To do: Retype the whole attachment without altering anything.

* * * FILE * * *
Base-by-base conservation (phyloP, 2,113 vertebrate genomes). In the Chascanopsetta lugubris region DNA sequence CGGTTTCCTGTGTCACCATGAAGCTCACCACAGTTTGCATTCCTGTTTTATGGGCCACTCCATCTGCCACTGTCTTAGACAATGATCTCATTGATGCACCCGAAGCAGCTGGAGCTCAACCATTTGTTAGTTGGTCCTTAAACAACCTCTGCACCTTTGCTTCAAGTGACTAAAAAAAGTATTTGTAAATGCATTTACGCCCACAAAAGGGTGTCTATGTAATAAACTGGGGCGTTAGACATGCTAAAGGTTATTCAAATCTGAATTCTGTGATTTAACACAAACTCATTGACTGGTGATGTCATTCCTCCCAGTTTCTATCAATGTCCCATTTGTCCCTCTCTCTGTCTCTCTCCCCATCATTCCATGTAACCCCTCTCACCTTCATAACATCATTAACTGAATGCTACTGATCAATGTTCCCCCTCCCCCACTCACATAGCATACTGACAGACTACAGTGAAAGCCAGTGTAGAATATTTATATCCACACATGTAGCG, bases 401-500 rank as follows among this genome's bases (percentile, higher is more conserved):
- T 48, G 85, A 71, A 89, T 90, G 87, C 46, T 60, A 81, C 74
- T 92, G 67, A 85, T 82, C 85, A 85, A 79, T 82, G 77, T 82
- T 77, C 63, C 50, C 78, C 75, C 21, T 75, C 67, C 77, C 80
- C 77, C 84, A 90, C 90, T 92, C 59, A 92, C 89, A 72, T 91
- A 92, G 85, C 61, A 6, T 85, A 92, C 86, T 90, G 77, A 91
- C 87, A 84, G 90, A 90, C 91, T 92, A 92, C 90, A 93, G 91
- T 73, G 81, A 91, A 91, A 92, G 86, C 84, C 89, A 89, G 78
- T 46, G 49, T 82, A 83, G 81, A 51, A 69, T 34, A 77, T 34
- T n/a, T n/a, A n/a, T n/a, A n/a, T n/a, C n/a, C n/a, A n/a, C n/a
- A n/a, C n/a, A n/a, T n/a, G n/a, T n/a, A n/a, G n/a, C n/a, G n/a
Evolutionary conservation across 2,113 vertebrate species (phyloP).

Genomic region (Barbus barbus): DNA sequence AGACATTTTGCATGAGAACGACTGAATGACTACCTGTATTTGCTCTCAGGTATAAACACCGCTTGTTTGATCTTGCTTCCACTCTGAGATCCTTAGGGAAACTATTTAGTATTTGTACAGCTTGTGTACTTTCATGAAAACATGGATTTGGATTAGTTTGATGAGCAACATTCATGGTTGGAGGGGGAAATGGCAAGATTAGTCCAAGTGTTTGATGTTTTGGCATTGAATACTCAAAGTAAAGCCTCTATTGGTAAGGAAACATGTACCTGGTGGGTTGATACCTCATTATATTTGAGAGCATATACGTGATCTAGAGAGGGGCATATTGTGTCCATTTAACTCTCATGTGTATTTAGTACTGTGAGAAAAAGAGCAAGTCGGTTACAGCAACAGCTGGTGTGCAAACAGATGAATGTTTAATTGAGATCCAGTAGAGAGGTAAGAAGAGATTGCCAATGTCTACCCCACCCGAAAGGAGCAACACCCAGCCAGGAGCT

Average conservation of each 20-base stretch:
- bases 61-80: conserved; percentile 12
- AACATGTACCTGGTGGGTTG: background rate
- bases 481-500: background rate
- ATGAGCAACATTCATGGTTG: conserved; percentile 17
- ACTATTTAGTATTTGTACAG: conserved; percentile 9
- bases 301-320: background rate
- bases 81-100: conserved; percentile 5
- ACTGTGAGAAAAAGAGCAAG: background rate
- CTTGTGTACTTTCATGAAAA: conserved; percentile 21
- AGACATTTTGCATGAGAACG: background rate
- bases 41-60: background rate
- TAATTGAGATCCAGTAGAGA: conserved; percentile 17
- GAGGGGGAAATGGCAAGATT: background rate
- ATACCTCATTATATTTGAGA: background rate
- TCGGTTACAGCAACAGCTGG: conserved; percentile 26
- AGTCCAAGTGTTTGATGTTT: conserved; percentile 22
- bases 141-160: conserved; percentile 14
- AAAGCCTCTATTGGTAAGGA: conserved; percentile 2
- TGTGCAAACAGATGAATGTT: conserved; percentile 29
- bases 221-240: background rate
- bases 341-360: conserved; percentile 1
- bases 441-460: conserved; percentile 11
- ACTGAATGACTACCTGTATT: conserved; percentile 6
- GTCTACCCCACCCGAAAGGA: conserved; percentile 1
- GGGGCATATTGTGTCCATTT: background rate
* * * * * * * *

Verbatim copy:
Base-by-base conservation (phyloP, 2,113 vertebrate genomes). In the Chascanopsetta lugubris region DNA sequence CGGTTTCCTGTGTCACCATGAAGCTCACCACAGTTTGCATTCCTGTTTTATGGGCCACTCCATCTGCCACTGTCTTAGACAATGATCTCATTGATGCACCCGAAGCAGCTGGAGCTCAACCATTTGTTAGTTGGTCCTTAAACAACCTCTGCACCTTTGCTTCAAGTGACTAAAAAAAGTATTTGTAAATGCATTTACGCCCACAAAAGGGTGTCTATGTAATAAACTGGGGCGTTAGACATGCTAAAGGTTATTCAAATCTGAATTCTGTGATTTAACACAAACTCATTGACTGGTGATGTCATTCCTCCCAGTTTCTATCAATGTCCCATTTGTCCCTCTCTCTGTCTCTCTCCCCATCATTCCATGTAACCCCTCTCACCTTCATAACATCATTAACTGAATGCTACTGATCAATGTTCCCCCTCCCCCACTCACATAGCATACTGACAGACTACAGTGAAAGCCAGTGTAGAATATTTATATCCACACATGTAGCG, bases 401-500 rank as follows among this genome's bases (percentile, higher is more conserved):
- T 48, G 85, A 71, A 89, T 90, G 87, C 46, T 60, A 81, C 74
- T 92, G 67, A 85, T 82, C 85, A 85, A 79, T 82, G 77, T 82
- T 77, C 63, C 50, C 78, C 75, C 21, T 75, C 67, C 77, C 80
- C 77, C 84, A 90, C 90, T 92, C 59, A 92, C 89, A 72, T 91
- A 92, G 85, C 61, A 6, T 85, A 92, C 86, T 90, G 77, A 91
- C 87, A 84, G 90, A 90, C 91, T 92, A 92, C 90, A 93, G 91
- T 73, G 81, A 91, A 91, A 92, G 86, C 84, C 89, A 89, G 78
- T 46, G 49, T 82, A 83, G 81, A 51, A 69, T 34, A 77, T 34
- T n/a, T n/a, A n/a, T n/a, A n/a, T n/a, C n/a, C n/a, A n/a, C n/a
- A n/a, C n/a, A n/a, T n/a, G n/a, T n/a, A n/a, G n/a, C n/a, G n/a
Evolutionary conservation across 2,113 vertebrate species (phyloP).

Genomic region (Barbus barbus): DNA sequence AGACATTTTGCATGAGAACGACTGAATGACTACCTGTATTTGCTCTCAGGTATAAACACCGCTTGTTTGATCTTGCTTCCACTCTGAGATCCTTAGGGAAACTATTTAGTATTTGTACAGCTTGTGTACTTTCATGAAAACATGGATTTGGATTAGTTTGATGAGCAACATTCATGGTTGGAGGGGGAAATGGCAAGATTAGTCCAAGTGTTTGATGTTTTGGCATTGAATACTCAAAGTAAAGCCTCTATTGGTAAGGAAACATGTACCTGGTGGGTTGATACCTCATTATATTTGAGAGCATATACGTGATCTAGAGAGGGGCATATTGTGTCCATTTAACTCTCATGTGTATTTAGTACTGTGAGAAAAAGAGCAAGTCGGTTACAGCAACAGCTGGTGTGCAAACAGATGAATGTTTAATTGAGATCCAGTAGAGAGGTAAGAAGAGATTGCCAATGTCTACCCCACCCGAAAGGAGCAACACCCAGCCAGGAGCT

Average conservation of each 20-base stretch:
- bases 61-80: conserved; percentile 12
- AACATGTACCTGGTGGGTTG: background rate
- bases 481-500: background rate
- ATGAGCAACATTCATGGTTG: conserved; percentile 17
- ACTATTTAGTATTTGTACAG: conserved; percentile 9
- bases 301-320: background rate
- bases 81-100: conserved; percentile 5
- ACTGTGAGAAAAAGAGCAAG: background rate
- CTTGTGTACTTTCATGAAAA: conserved; percentile 21
- AGACATTTTGCATGAGAACG: background rate
- bases 41-60: background rate
- TAATTGAGATCCAGTAGAGA: conserved; percentile 17
- GAGGGGGAAATGGCAAGATT: background rate
- ATACCTCATTATATTTGAGA: background rate
- TCGGTTACAGCAACAGCTGG: conserved; percentile 26
- AGTCCAAGTGTTTGATGTTT: conserved; percentile 22
- bases 141-160: conserved; percentile 14
- AAAGCCTCTATTGGTAAGGA: conserved; percentile 2
- TGTGCAAACAGATGAATGTT: conserved; percentile 29
- bases 221-240: background rate
- bases 341-360: conserved; percentile 1
- bases 441-460: conserved; percentile 11
- ACTGAATGACTACCTGTATT: conserved; percentile 6
- GTCTACCCCACCCGAAAGGA: conserved; percentile 1
- GGGGCATATTGTGTCCATTT: background rate